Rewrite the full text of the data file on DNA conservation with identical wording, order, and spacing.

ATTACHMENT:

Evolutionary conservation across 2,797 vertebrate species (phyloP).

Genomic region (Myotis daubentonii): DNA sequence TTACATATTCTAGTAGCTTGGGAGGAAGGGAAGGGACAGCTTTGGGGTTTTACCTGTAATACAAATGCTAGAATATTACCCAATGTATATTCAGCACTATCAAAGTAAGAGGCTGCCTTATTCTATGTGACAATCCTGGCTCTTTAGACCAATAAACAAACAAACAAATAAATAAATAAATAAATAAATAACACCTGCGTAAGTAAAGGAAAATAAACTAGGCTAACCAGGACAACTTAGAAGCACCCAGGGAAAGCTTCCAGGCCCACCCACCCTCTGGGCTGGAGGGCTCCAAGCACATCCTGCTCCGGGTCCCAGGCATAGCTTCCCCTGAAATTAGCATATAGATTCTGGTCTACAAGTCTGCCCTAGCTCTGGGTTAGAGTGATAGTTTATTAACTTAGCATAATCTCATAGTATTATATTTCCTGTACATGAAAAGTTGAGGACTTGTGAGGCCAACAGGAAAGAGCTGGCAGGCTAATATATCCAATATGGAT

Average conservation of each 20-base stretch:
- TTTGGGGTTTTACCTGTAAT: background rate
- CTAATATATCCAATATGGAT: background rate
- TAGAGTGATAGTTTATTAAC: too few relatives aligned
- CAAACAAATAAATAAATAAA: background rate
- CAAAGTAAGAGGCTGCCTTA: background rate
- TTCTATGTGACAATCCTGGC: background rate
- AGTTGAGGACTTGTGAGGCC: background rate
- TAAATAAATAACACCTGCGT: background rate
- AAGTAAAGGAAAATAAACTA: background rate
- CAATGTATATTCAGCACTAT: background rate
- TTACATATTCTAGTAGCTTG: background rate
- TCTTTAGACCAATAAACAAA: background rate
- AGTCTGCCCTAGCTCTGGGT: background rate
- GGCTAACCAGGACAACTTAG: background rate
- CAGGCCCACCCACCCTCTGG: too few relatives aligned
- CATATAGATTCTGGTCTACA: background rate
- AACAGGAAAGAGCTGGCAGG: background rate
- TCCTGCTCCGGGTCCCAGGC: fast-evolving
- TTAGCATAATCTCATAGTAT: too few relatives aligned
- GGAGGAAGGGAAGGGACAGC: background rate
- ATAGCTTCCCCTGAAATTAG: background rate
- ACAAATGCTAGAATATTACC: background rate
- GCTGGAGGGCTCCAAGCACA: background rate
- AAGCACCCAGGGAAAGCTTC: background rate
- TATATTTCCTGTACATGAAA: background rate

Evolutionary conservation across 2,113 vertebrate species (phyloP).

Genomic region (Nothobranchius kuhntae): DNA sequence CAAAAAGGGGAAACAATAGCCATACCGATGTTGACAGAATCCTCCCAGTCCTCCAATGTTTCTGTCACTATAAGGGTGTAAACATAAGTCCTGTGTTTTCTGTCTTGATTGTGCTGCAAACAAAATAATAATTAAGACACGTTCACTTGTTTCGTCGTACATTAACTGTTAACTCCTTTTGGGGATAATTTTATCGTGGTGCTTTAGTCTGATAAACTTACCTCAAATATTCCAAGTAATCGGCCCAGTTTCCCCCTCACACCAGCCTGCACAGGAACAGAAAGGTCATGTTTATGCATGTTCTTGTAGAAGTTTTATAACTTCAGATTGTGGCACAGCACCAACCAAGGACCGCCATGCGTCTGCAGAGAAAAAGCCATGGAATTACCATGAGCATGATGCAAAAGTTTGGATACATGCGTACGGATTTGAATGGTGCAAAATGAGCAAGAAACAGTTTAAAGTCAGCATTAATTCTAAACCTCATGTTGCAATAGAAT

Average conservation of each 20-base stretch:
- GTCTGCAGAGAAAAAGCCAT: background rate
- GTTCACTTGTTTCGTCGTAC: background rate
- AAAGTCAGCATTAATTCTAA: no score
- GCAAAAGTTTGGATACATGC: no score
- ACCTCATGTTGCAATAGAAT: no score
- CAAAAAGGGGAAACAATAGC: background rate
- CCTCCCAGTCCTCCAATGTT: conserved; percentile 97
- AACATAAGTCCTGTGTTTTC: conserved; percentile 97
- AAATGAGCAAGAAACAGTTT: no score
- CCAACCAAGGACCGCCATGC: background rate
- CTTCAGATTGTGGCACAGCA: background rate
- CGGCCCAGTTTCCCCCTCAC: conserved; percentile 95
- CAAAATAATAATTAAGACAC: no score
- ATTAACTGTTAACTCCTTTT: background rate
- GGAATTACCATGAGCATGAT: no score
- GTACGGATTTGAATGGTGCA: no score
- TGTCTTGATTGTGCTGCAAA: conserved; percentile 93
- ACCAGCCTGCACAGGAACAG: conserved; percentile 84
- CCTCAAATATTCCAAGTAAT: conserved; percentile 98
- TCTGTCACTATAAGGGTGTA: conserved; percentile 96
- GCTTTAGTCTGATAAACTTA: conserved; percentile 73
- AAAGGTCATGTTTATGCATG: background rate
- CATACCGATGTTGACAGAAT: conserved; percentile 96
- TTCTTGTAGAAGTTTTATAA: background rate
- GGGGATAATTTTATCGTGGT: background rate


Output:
Evolutionary conservation across 2,797 vertebrate species (phyloP).

Genomic region (Myotis daubentonii): DNA sequence TTACATATTCTAGTAGCTTGGGAGGAAGGGAAGGGACAGCTTTGGGGTTTTACCTGTAATACAAATGCTAGAATATTACCCAATGTATATTCAGCACTATCAAAGTAAGAGGCTGCCTTATTCTATGTGACAATCCTGGCTCTTTAGACCAATAAACAAACAAACAAATAAATAAATAAATAAATAAATAACACCTGCGTAAGTAAAGGAAAATAAACTAGGCTAACCAGGACAACTTAGAAGCACCCAGGGAAAGCTTCCAGGCCCACCCACCCTCTGGGCTGGAGGGCTCCAAGCACATCCTGCTCCGGGTCCCAGGCATAGCTTCCCCTGAAATTAGCATATAGATTCTGGTCTACAAGTCTGCCCTAGCTCTGGGTTAGAGTGATAGTTTATTAACTTAGCATAATCTCATAGTATTATATTTCCTGTACATGAAAAGTTGAGGACTTGTGAGGCCAACAGGAAAGAGCTGGCAGGCTAATATATCCAATATGGAT

Average conservation of each 20-base stretch:
- TTTGGGGTTTTACCTGTAAT: background rate
- CTAATATATCCAATATGGAT: background rate
- TAGAGTGATAGTTTATTAAC: too few relatives aligned
- CAAACAAATAAATAAATAAA: background rate
- CAAAGTAAGAGGCTGCCTTA: background rate
- TTCTATGTGACAATCCTGGC: background rate
- AGTTGAGGACTTGTGAGGCC: background rate
- TAAATAAATAACACCTGCGT: background rate
- AAGTAAAGGAAAATAAACTA: background rate
- CAATGTATATTCAGCACTAT: background rate
- TTACATATTCTAGTAGCTTG: background rate
- TCTTTAGACCAATAAACAAA: background rate
- AGTCTGCCCTAGCTCTGGGT: background rate
- GGCTAACCAGGACAACTTAG: background rate
- CAGGCCCACCCACCCTCTGG: too few relatives aligned
- CATATAGATTCTGGTCTACA: background rate
- AACAGGAAAGAGCTGGCAGG: background rate
- TCCTGCTCCGGGTCCCAGGC: fast-evolving
- TTAGCATAATCTCATAGTAT: too few relatives aligned
- GGAGGAAGGGAAGGGACAGC: background rate
- ATAGCTTCCCCTGAAATTAG: background rate
- ACAAATGCTAGAATATTACC: background rate
- GCTGGAGGGCTCCAAGCACA: background rate
- AAGCACCCAGGGAAAGCTTC: background rate
- TATATTTCCTGTACATGAAA: background rate

Evolutionary conservation across 2,113 vertebrate species (phyloP).

Genomic region (Nothobranchius kuhntae): DNA sequence CAAAAAGGGGAAACAATAGCCATACCGATGTTGACAGAATCCTCCCAGTCCTCCAATGTTTCTGTCACTATAAGGGTGTAAACATAAGTCCTGTGTTTTCTGTCTTGATTGTGCTGCAAACAAAATAATAATTAAGACACGTTCACTTGTTTCGTCGTACATTAACTGTTAACTCCTTTTGGGGATAATTTTATCGTGGTGCTTTAGTCTGATAAACTTACCTCAAATATTCCAAGTAATCGGCCCAGTTTCCCCCTCACACCAGCCTGCACAGGAACAGAAAGGTCATGTTTATGCATGTTCTTGTAGAAGTTTTATAACTTCAGATTGTGGCACAGCACCAACCAAGGACCGCCATGCGTCTGCAGAGAAAAAGCCATGGAATTACCATGAGCATGATGCAAAAGTTTGGATACATGCGTACGGATTTGAATGGTGCAAAATGAGCAAGAAACAGTTTAAAGTCAGCATTAATTCTAAACCTCATGTTGCAATAGAAT

Average conservation of each 20-base stretch:
- GTCTGCAGAGAAAAAGCCAT: background rate
- GTTCACTTGTTTCGTCGTAC: background rate
- AAAGTCAGCATTAATTCTAA: no score
- GCAAAAGTTTGGATACATGC: no score
- ACCTCATGTTGCAATAGAAT: no score
- CAAAAAGGGGAAACAATAGC: background rate
- CCTCCCAGTCCTCCAATGTT: conserved; percentile 97
- AACATAAGTCCTGTGTTTTC: conserved; percentile 97
- AAATGAGCAAGAAACAGTTT: no score
- CCAACCAAGGACCGCCATGC: background rate
- CTTCAGATTGTGGCACAGCA: background rate
- CGGCCCAGTTTCCCCCTCAC: conserved; percentile 95
- CAAAATAATAATTAAGACAC: no score
- ATTAACTGTTAACTCCTTTT: background rate
- GGAATTACCATGAGCATGAT: no score
- GTACGGATTTGAATGGTGCA: no score
- TGTCTTGATTGTGCTGCAAA: conserved; percentile 93
- ACCAGCCTGCACAGGAACAG: conserved; percentile 84
- CCTCAAATATTCCAAGTAAT: conserved; percentile 98
- TCTGTCACTATAAGGGTGTA: conserved; percentile 96
- GCTTTAGTCTGATAAACTTA: conserved; percentile 73
- AAAGGTCATGTTTATGCATG: background rate
- CATACCGATGTTGACAGAAT: conserved; percentile 96
- TTCTTGTAGAAGTTTTATAA: background rate
- GGGGATAATTTTATCGTGGT: background rate